This topic came up with a business coaching client the other day and I thought I’d share. The leader I was working with, a Commander, was struggling with waiting for “things to fall into place” and to come together. His impatience was building, stress increasing and employees were scattering like mice, looking busy, but not really focused on the plan or direction of the organization. They were frozen in fear and this slowed down achievement, driving the leader to even greater levels of frustration. Got a strategy or a strategic plan, direction, set of goals? Here’s why you want to use patience while you push forward and keep up progress.
So you’ve got a plan and a deadline. Your normal work style may be to push and push to meet the deadline and get more done in a day than most do in a week. Great. If you’re working with those who are more geared toward specific needed direction, keep giving to them. Avoid assuming they relish the chance to take initiative. If those you lead who are more conservative or analytical in their approach, share with them all those details you keep in your head that you assume they know. No matter who they are, if you’re different, consistently expecting them to move at your speed in your way will make you impatient, frustrated, and feel like you’re pushing rope.
If you’re frustrated and taking it out on those you lead, check your expectations first and their competence second, and then thirdly, pay attention to the impact of that fear factor. If you’re an ambitious, hard driving, competitive, “get it done” person, you may come across in an intimidating way when stressed. This intimidation creates fear and those who don’t see through it, and most don’t, will run for the hills looking for a safe haven. The extroverts will find others to talk with about your behavior. The introverts will clam up and hibernate. Neither behavior is keeping them focused on the task or plan or progress. As the sign says “Keep Calm and Carry On”… and so will they.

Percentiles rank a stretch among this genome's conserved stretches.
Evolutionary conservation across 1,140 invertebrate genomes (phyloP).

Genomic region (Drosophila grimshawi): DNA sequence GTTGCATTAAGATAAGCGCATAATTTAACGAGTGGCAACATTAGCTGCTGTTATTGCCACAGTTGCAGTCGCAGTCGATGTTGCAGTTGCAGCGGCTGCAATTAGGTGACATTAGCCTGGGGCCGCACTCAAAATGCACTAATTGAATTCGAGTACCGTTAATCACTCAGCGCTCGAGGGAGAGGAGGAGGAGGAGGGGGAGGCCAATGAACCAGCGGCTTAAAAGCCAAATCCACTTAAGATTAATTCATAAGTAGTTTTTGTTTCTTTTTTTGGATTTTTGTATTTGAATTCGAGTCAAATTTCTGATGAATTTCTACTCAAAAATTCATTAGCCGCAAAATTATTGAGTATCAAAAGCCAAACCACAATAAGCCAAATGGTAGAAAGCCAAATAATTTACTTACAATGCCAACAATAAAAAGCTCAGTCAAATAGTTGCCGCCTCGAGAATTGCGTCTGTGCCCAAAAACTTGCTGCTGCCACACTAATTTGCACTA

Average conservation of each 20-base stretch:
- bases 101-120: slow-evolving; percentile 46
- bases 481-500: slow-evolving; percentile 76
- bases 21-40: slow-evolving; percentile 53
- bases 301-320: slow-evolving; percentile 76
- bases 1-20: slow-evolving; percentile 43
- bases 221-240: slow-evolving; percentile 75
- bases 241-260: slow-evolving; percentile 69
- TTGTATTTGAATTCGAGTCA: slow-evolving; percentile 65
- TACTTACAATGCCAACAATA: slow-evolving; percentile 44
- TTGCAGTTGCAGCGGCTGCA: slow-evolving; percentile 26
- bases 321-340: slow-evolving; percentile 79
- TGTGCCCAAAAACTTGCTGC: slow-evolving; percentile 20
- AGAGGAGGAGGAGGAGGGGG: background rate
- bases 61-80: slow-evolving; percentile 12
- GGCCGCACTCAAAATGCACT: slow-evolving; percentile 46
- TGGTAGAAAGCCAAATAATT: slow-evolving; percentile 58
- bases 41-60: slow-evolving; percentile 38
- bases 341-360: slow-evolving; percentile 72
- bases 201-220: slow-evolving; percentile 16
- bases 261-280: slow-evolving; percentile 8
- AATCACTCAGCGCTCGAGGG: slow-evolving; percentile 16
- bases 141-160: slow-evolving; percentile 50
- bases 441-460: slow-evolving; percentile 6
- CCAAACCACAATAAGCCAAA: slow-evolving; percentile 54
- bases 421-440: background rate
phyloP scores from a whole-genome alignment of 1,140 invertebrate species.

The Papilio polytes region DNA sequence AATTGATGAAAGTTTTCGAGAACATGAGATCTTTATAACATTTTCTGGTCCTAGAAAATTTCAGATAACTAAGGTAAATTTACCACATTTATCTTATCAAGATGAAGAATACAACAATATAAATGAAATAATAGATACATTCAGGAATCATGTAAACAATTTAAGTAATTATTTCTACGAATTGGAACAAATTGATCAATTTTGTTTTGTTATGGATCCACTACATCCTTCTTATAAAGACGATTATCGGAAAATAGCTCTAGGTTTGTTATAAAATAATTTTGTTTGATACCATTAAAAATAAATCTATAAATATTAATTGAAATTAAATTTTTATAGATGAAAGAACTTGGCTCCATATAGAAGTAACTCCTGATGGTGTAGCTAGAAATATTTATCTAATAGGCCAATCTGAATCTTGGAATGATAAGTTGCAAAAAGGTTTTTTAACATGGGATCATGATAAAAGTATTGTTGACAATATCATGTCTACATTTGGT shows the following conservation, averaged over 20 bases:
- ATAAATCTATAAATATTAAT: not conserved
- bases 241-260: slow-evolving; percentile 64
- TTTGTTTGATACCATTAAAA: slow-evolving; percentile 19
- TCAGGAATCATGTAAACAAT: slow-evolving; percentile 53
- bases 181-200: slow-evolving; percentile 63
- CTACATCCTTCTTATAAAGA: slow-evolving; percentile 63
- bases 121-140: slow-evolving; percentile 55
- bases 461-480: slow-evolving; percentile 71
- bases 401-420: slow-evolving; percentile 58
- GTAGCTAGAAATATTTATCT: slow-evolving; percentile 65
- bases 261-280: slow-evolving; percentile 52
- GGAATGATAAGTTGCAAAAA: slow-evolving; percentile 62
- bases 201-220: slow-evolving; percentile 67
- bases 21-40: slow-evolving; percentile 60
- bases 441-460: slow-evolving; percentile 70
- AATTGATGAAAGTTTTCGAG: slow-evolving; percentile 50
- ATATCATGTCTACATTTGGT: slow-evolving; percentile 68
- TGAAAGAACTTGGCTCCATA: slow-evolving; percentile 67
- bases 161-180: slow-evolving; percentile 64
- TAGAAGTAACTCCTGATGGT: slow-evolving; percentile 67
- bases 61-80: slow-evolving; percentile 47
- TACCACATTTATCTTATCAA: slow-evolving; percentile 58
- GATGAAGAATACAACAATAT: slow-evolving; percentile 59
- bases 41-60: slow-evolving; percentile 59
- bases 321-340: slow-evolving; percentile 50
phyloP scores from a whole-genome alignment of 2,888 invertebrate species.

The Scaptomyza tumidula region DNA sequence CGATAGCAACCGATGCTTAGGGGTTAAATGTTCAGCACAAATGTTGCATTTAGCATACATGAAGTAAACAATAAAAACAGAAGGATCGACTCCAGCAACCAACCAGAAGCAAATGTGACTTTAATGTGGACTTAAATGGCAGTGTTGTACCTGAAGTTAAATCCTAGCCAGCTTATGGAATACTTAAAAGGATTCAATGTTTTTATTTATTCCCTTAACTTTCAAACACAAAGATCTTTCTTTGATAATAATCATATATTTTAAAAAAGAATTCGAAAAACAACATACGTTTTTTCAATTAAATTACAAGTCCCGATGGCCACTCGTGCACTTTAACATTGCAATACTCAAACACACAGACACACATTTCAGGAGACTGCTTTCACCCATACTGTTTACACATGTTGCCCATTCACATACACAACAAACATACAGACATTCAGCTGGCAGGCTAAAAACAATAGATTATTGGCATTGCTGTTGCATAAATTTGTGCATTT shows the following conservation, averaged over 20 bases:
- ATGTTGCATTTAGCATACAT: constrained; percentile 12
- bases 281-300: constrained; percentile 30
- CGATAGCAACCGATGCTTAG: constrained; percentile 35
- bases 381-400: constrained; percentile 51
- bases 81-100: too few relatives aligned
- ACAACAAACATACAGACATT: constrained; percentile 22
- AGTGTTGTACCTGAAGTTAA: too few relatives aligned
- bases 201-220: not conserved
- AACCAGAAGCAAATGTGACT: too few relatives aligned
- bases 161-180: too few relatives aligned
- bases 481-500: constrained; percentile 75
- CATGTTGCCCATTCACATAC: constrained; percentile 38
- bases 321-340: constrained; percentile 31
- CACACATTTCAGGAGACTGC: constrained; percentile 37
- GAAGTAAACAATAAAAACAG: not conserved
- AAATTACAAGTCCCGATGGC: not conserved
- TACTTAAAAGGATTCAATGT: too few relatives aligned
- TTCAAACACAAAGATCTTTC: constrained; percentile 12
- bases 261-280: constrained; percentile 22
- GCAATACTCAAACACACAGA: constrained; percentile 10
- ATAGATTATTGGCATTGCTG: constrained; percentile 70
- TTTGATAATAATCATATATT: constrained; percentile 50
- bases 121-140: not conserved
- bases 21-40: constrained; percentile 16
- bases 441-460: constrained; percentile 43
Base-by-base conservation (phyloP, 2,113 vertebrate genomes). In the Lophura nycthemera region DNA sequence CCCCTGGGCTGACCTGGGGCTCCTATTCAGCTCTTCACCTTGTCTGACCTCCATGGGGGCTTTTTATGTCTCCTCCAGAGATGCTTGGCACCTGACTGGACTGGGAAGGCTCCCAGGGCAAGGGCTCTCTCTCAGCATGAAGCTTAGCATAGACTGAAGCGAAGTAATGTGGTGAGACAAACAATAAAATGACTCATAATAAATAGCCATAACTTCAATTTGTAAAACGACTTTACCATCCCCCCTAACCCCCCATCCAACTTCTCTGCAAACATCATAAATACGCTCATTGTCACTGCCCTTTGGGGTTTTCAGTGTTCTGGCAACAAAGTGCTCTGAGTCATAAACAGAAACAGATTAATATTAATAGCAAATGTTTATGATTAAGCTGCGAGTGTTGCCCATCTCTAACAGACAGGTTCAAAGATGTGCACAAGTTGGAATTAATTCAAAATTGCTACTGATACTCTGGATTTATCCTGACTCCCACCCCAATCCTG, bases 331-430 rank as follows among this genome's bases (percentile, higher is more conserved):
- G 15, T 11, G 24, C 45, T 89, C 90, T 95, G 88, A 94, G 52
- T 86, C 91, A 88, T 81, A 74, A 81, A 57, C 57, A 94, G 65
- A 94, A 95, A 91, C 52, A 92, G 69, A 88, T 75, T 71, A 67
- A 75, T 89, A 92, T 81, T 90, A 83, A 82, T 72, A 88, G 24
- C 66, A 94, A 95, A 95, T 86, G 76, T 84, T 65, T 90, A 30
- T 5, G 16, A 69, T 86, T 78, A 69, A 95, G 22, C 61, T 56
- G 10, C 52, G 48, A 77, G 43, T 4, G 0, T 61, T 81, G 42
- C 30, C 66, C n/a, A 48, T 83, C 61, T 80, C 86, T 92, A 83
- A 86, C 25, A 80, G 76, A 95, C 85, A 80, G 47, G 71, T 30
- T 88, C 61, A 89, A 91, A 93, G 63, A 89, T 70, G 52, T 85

It’s not always easy or necessary to “go with the flow” and certainly the most powerful leaders have been able to light a fire under those they lead, but they do it with care, consideration and differently for different team members. There are times to push and make your immediate needs known and there are times to give them the time to get it done in a way they are proud. Does that action item that the team decided was important, really need to get done this instant? Maybe yes, maybe now. Can you still stay on track with the plan without creating the need for damage control? Those who are driven tend to see everything as a TOP priority, but they also might miss some details, right timing, or needed resource that hadn’t shown up or been seen in the rush to finish everything NOW.
You need the entire team behind the plan and to have that be consistent, the leader’s role is to be behind the entire team, supporting their efforts, developing their skills, and helping them grow. Grow together and the plan comes together.